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Social Marketing: Improving the Quality of Life.

Philip Kotler,
Ned Roberto and Nancy Lee. Sage Publications. Pp. 438.
Social marketing is dened as the use of marketing principles
and techniques to inuence a target audience to voluntarily
accept, reject, modify, or abandon a behaviour for the benet of
individuals, groups or society as a whole. It is recognized that
its use is widespread in the elds of public health, community
and environmental advocacy. This book is an attractive, highly
illustrated primer that explores the application of social market-
ing principles in great depth in an accessible way to a range of
(not necessarily professional) audiences. However, translating
not only the US context and language, but also the overall plac-
ing of the concept into UK public health system and values is
difcult. We accept that there are also other ways to inuence
public behaviour, including technology, economics, legislation,
policy-making and education. And yet these last are given only
three pages of consideration in the book. It is in this imbalance
of attention to the multiplicity of approaches available to
address public health issues in widespread use in the United
Kingdom, and the lack of positioning of social marketing as
only one of a number of methods in the public health toolbox,
that makes the value of the book to the UK audience question-
able.
In traditional health promotion texts, social marketing has
been given a degree of attention but it has never been the single
method of choice. Rather we have integrated some of the mar-
keting principles of: selecting target audiences, setting objectives
and goals, being aware of the four Ps of product, price, place
and promotion, and evaluating impact, into more complex pub-
lic health interventions. This book details each of these steps
clearly, and, abstracting them from their social marketing con-
text, this is a useful guide to systematic and planned project
management. However, social marketing as a central organiz-
ing concept falls down in a number of ways. First, the method is
predicated on the awed belief that information provision and
exhortation to change behaviour will work. Granted there is
recognition that providing supports will help, such as doorstep
provision of reduced-ow showerheads for water conservation,
which increased installation, and other methods to sustain
changed behaviour are briey addressed towards the end of the
book. Second, the stages of change model underpins the target-
ing and market stratication principles, so that those ready to
take action are the primary target of any campaign as they are
the most likely to be inuenced by information and persuasion.
The fundamental processes of a marketing approach are implic-
itly based on diffusion of innovation theory, where early
adopters take up the message, which is then diffused through
the rest of the population. We have also been using this theory
for a long time; however, we are now all too acutely aware of the
effect that this has had on widening health inequalities. Those
who are better educated and better off have been able to use
information or take advantage of health-promoting opportun-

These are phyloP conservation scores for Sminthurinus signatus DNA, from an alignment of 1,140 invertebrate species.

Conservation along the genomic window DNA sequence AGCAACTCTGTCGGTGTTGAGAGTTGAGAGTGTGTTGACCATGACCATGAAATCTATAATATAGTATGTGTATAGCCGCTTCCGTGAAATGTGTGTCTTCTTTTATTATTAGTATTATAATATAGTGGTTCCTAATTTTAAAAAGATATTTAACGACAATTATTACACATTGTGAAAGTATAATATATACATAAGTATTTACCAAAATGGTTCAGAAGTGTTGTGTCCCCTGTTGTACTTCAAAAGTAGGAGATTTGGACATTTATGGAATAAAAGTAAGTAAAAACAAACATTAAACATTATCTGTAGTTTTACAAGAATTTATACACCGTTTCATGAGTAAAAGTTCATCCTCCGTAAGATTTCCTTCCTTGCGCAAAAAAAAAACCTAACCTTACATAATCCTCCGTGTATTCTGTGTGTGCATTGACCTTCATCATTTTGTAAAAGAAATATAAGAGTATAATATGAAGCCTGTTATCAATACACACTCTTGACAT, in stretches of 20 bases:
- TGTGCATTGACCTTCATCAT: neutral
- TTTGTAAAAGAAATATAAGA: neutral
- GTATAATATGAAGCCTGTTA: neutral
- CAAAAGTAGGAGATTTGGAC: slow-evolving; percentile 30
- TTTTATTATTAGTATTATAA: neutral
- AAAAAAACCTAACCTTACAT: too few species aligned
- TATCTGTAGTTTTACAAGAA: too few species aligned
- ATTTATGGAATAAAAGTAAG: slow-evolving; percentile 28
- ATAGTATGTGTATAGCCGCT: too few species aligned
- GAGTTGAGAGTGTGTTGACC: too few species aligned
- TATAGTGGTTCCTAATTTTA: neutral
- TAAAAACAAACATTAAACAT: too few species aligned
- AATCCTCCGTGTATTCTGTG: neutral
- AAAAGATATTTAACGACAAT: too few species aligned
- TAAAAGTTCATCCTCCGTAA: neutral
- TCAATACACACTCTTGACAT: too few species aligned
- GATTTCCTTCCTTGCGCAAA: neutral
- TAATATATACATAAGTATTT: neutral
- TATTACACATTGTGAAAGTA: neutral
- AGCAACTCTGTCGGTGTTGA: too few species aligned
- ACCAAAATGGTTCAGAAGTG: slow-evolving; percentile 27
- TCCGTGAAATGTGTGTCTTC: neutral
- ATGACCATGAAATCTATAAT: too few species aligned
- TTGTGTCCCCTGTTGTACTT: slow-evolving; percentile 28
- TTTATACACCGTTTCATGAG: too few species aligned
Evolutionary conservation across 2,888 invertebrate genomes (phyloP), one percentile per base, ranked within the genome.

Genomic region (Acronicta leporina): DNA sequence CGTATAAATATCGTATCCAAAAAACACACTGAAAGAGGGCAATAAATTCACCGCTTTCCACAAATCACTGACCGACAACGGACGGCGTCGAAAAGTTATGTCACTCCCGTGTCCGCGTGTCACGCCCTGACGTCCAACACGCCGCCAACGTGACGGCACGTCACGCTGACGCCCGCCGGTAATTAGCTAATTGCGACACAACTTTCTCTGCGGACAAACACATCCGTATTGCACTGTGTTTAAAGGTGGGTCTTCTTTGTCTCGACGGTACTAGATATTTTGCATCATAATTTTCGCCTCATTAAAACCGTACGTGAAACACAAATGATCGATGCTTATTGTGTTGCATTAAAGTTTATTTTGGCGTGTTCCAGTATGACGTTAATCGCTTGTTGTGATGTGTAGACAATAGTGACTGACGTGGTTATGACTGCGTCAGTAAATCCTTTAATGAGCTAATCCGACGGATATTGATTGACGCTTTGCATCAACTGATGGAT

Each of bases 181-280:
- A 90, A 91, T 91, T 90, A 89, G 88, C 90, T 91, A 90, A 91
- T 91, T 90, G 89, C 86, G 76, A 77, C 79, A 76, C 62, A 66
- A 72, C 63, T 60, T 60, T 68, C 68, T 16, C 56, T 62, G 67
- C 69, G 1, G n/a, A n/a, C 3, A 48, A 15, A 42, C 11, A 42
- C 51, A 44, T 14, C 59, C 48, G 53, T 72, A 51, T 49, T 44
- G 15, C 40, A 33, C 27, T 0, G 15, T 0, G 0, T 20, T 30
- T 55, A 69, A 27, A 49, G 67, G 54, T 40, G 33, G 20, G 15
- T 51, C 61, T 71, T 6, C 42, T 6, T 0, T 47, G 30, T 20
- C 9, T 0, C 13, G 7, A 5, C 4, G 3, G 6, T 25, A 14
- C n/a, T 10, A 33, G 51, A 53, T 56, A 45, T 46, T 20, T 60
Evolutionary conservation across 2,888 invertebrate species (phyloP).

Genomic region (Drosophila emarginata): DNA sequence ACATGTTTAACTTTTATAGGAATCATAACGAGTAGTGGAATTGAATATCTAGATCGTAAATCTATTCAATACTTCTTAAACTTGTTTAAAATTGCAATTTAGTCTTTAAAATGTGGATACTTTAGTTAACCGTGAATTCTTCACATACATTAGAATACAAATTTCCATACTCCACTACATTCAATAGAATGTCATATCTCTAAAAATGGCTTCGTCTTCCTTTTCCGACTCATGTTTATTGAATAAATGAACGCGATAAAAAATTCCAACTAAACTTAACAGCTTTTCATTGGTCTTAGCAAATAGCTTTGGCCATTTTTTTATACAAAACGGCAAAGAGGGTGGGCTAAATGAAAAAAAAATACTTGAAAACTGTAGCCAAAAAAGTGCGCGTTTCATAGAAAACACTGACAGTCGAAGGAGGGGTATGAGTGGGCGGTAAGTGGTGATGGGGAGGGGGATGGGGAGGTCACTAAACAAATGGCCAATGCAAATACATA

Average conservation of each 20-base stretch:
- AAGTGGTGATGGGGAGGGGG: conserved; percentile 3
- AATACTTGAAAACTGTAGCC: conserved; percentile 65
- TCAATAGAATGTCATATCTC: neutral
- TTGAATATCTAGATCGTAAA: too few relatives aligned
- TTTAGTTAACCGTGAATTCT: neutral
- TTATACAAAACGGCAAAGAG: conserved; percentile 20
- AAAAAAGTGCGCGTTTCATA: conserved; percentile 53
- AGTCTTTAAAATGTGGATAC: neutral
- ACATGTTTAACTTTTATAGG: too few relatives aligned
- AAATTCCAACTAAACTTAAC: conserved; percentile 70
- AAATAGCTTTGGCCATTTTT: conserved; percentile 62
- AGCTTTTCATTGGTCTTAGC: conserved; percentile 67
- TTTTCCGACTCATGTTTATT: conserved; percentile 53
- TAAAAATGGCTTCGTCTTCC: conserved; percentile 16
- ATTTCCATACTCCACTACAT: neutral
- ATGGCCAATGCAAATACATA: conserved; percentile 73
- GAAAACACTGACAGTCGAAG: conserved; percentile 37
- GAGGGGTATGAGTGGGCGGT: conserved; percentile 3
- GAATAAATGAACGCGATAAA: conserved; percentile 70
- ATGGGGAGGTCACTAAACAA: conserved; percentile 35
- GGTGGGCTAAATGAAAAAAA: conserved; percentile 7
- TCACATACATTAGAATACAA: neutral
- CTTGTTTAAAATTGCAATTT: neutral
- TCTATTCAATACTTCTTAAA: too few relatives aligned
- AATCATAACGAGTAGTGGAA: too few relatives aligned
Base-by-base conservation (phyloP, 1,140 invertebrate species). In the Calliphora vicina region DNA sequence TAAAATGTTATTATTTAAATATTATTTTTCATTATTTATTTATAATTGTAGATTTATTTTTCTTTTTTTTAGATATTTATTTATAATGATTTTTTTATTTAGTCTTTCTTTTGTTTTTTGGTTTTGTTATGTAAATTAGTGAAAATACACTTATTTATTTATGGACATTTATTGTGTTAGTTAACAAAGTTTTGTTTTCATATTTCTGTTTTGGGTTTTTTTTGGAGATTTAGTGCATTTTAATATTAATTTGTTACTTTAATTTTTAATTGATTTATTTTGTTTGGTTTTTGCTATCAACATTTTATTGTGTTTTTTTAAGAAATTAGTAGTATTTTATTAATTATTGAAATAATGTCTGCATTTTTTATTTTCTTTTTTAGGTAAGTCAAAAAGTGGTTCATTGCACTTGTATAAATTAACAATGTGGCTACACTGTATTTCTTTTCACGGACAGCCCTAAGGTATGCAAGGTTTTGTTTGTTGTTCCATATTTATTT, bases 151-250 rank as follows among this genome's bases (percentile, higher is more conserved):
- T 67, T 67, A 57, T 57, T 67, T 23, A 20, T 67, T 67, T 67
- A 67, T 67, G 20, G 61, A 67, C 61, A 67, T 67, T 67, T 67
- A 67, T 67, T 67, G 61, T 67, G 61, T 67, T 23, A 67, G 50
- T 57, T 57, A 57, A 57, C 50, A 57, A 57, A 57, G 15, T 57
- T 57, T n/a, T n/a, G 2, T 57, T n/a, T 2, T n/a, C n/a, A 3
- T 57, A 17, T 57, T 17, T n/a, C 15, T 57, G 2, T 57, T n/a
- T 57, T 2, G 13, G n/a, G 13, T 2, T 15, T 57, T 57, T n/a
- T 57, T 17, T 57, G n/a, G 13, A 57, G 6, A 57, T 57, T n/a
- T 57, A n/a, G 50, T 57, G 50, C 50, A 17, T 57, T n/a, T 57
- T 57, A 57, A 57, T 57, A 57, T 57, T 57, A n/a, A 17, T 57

ities, whereas those more disadvantaged have not. Nowhere
in this book are health inequalities addressed, or the potential
consequences of partial take-up of health messages on overall
population health considered.
Another shortcoming in the proposed methodology is the
absence of consideration of evidence of effectiveness of the
interventions. Although practitioners are advised to consider
other successful examples, and the book is full of them, the
notion of reviewing the evidence base for public health before
planning an intervention does not feature. The methods used in
some of the campaigns are also not evidence based; for example,
messages based on fear (described as vivid, personal and con-
crete), such as a poster with a circle of words This is the size of
the hole theyll cut in your throat if you continue to smoke, are
not questioned. However, the sections on how to evaluate local
programmes of activity for impact and achievement of objec-
tives are sound.
What does this book do well? Apart from giving an insight
into the similar but actually very different ways in which we
perceive health and its determinants in the USA and United
Kingdom, it does bring together a wealth of examples of activi-
ties to address both health and environmental issues to focus on
quality of life in an integrated and illuminating way. Examples
of how personal behaviour affects environment abound, even
if programmes to increase salmon-friendly gardening might
not translate well to the average suburban garden. The book is
practical and accessible and could be of value to students on a
public health or health promotion course, not only for its clear
exposition of project planning, but also to provide a critique of
the pros and cons of social marketing and to illustrate the over-
lapping methods and principles that have been integrated into
effective public health practice in the United Kingdom. The
amount of interpretation and sheer translation required would,
however, not make it of value to the busy practitioner.
Viv Speller
Director of Public Health Development
Health Development Agency
Holborn Gate
330 High Holborn
London WC1V 7BA
Book review
Journal of Public Health Medicine Vol. 25, No. 2, p. 186
DOI: 10.1093/pubmed/fdg040 Printed in Great Britain
Journal of Public Health Medicine 25(2) Faculty of Public Health Medicine 2003; all rights reserved.